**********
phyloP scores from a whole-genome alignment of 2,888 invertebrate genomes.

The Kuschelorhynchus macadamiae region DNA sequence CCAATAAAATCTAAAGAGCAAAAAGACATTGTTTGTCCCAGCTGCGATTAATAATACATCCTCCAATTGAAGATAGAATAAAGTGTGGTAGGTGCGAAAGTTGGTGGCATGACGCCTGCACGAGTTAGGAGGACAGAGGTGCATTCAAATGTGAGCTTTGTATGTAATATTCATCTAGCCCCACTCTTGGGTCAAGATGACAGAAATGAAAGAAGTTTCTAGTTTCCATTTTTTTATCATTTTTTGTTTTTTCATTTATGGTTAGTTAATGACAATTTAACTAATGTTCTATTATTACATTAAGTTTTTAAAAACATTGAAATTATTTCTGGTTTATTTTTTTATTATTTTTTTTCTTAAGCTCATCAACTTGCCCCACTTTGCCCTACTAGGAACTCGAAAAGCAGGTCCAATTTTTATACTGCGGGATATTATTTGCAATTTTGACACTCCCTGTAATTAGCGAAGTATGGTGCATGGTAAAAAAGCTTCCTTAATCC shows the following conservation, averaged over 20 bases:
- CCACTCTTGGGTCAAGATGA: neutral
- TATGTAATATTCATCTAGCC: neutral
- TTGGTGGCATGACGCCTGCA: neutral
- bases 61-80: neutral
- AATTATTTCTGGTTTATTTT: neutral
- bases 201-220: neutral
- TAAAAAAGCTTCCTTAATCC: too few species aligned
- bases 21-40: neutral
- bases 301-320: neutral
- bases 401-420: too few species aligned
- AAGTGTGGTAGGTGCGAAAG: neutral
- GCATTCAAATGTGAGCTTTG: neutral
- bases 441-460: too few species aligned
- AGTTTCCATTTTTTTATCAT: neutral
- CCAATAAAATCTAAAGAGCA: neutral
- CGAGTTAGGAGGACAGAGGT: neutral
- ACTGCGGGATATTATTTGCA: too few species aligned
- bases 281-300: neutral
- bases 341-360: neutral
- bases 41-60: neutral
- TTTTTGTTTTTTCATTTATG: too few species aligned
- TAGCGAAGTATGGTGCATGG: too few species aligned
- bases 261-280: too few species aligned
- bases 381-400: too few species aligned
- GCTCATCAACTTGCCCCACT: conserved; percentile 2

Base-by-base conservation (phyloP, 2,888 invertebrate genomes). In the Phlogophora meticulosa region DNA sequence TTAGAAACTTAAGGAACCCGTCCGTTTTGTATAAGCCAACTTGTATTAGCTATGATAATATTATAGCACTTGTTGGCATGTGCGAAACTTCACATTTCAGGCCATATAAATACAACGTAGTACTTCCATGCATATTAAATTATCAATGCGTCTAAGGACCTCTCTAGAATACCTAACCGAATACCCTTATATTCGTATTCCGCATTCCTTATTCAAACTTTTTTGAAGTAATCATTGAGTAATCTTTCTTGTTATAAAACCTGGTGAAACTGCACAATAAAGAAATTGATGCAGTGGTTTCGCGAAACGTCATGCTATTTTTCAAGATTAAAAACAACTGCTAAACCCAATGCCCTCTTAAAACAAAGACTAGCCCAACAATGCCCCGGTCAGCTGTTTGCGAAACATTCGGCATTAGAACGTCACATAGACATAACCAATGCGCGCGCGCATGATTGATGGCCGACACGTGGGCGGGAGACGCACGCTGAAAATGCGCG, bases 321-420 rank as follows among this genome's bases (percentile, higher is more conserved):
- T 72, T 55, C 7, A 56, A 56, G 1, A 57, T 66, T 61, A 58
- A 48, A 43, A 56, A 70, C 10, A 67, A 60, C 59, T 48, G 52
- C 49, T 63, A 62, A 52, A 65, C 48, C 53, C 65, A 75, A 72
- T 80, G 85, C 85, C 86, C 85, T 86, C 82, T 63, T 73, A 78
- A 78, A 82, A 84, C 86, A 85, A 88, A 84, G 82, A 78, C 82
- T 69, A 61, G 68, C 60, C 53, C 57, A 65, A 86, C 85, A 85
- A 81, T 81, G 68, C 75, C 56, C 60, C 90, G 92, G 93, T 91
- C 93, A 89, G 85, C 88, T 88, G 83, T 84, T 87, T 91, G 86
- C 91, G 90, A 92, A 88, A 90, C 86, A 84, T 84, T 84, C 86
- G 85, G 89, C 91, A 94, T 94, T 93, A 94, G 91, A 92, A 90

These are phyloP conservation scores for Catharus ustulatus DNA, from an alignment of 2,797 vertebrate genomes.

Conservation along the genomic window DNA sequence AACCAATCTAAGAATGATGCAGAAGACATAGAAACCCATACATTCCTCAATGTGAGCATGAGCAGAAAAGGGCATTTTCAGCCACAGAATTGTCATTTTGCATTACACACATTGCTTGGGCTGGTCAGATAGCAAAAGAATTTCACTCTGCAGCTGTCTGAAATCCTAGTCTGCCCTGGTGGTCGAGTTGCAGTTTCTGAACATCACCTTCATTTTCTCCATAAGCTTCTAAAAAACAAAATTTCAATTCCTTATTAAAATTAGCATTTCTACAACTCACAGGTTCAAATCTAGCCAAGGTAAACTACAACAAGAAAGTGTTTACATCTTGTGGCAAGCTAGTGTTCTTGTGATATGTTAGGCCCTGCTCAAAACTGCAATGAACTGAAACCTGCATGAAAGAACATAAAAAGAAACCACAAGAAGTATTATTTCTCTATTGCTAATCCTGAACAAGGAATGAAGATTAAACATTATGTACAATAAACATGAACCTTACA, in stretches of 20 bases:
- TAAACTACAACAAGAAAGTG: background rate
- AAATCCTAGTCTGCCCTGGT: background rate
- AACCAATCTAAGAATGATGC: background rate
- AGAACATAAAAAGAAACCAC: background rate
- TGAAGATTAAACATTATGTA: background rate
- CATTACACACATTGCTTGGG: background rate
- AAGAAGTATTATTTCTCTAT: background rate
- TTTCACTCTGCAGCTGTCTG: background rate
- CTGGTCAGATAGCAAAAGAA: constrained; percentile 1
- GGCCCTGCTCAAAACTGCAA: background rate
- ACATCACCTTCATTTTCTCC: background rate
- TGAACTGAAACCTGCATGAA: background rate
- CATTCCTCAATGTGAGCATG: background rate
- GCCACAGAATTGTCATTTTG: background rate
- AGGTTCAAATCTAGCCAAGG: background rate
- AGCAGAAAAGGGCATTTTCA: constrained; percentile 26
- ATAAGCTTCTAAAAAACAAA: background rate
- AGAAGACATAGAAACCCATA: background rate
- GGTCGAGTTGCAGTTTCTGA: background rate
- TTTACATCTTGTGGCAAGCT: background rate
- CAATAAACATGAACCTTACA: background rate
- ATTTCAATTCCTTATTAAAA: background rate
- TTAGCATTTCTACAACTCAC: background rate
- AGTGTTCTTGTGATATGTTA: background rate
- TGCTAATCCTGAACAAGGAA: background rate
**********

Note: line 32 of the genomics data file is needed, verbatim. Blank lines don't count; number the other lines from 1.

- T 80, G 85, C 85, C 86, C 85, T 86, C 82, T 63, T 73, A 78